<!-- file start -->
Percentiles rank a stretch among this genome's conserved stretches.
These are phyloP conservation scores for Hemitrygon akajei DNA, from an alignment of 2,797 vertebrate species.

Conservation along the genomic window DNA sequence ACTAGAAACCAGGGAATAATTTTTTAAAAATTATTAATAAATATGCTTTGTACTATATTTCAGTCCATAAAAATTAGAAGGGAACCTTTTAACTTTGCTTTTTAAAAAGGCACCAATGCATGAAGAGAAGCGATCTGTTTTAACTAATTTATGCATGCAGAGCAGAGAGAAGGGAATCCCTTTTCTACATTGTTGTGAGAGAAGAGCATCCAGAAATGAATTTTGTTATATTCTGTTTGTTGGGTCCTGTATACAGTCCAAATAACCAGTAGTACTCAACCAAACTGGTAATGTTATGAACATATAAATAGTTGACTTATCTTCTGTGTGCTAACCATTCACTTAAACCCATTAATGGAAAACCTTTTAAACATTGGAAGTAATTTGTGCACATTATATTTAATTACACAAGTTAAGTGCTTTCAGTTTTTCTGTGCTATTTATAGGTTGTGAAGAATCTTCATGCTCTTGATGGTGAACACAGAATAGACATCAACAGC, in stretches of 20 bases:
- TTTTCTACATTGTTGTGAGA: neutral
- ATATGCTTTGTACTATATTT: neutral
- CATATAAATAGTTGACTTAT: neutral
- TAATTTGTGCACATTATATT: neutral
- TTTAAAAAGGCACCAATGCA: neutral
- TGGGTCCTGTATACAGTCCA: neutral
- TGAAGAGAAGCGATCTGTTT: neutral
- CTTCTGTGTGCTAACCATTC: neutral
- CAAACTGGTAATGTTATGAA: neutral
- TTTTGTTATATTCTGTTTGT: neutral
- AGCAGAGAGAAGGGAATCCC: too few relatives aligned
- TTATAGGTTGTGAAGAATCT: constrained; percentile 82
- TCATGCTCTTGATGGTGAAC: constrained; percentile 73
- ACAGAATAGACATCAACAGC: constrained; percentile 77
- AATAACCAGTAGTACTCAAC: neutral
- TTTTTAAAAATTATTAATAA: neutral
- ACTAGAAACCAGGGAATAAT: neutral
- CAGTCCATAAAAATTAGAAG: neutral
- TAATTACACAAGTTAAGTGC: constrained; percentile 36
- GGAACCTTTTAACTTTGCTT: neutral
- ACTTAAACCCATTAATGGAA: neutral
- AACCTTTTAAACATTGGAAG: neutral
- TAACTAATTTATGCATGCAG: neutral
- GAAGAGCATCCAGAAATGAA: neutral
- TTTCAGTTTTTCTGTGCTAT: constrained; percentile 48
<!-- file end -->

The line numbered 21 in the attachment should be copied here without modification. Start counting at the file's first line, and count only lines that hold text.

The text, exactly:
- CAGTCCATAAAAATTAGAAG: neutral